“A portrait from the 1890s at the Smithsonian Institution’s National Museum of American History. Susan B. Anthony said cycling did more to emancipate women than anything else in the world.” Source of caption and photo: online version of the NYT article quoted and cited below.
(p. D1) . . . , Twain promoted the new sport of cycling with characteristic rhubarb tartness. “Get a bicycle,” he urged readers. “You will not regret it, if you live.”
. . .
The full-bore bicycle fever was brief, and by the early 20th century it had given way to fascination with the automobile. Yet, as a new exhibit at the Smithsonian Institution’s National Museum of American History makes clear, the impact of the bicycle on the nation’s industrial, cultural, emotional and even moral landscape has been deep and long lasting.
In addition to air-filled rubber tires, we can thank the bicycle for essential technologies like ball bearings, originally devised to reduce friction in the bicycle’s axle and steering column; for wire spokes and wire spinning generally; for differential gears that allow connected wheels to spin at different speeds.
And where would our airplanes, tent poles and lawn furniture be without the metal tubing developed to serve as the bicycle frame? “The hollow steel tube is a great form,” said Jim Papadopoulos, an assistant teaching professor of mechanical and industrial engineering at Northeastern University in Boston. “It’s tremendously structurally efficient, light and strong, and it came into being for the bicycle.”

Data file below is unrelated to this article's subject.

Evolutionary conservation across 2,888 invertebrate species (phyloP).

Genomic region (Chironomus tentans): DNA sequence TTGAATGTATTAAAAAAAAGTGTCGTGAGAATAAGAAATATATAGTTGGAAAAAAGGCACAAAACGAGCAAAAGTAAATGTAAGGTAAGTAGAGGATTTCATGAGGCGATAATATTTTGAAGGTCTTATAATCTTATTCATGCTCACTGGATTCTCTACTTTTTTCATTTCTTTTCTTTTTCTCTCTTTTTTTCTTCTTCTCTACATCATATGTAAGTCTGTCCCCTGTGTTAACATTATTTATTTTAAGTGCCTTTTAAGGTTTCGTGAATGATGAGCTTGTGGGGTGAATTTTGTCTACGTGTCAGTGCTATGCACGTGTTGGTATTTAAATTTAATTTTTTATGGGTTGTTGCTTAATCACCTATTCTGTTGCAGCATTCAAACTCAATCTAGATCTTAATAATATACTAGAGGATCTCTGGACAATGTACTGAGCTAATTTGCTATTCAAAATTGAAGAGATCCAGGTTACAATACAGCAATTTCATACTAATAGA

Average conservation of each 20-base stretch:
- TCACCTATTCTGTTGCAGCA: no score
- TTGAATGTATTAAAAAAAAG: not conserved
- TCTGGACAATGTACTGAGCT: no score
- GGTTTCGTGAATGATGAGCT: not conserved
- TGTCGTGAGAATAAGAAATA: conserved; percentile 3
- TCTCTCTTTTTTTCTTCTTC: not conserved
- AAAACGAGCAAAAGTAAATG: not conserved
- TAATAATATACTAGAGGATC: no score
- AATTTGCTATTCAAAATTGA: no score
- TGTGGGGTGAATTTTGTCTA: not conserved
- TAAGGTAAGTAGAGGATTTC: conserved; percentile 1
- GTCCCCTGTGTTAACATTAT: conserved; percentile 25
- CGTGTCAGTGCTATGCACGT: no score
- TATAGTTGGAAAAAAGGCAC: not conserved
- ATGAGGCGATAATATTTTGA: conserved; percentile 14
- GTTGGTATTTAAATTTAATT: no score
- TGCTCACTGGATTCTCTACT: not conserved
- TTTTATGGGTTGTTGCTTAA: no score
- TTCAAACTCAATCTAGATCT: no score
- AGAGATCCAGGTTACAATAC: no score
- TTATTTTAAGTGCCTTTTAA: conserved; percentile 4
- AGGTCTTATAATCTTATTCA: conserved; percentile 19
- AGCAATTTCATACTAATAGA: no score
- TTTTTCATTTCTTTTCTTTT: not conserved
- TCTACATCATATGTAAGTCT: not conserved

. . .
(p. D4) Bicycles also gave birth to our national highway system, as cyclists outside major cities grew weary of rutted mud paths and began lobbying for the construction of paved roads. The car connection goes further still: Many of the bicycle repair shops that sprang up to service the wheeling masses were later converted to automobile filling stations, and a number of pioneers in the auto industry, including Henry Ford and Charles Duryea, started out as bicycle mechanics. So, too, did the Wright brothers.
“The pre-story is so important,” said Eric S. Hintz, a historian with the Smithsonian’s Lemelson Center for the Study of Invention and Innovation. “You don’t get automobiles unless you first have bikes.”
. . .
By the mid-1890s, some 300 American companies were churning out well over a million bicycles a year, making the safety bike one of the first mass-produced items in history. Among the most exuberant customers were women, who discovered in the bicycle a sense of freedom they had rarely experienced before.
. . .
Bicycles allowed young men and women to tool around the countryside unsupervised, and relationships between the sexes grew more casual and spontaneous. With a bicycle at her disposal, a young woman could also venture forth in search of work.
Small wonder that Susan B. Anthony said of cycling, “I think it has done more to emancipate women than any one thing in the world.”
For the full story, see:
NATALIE ANGIER. “Basics; A Ride to Freedom.” The New York Times (Tues., JULY 14, 2015): D1 & D4.
(Note: ellipses added.)
(Note: the online version of the story has the date JULY 13, 2015, and has the title “Basics; The Bicycle and the Ride to Modern America.”)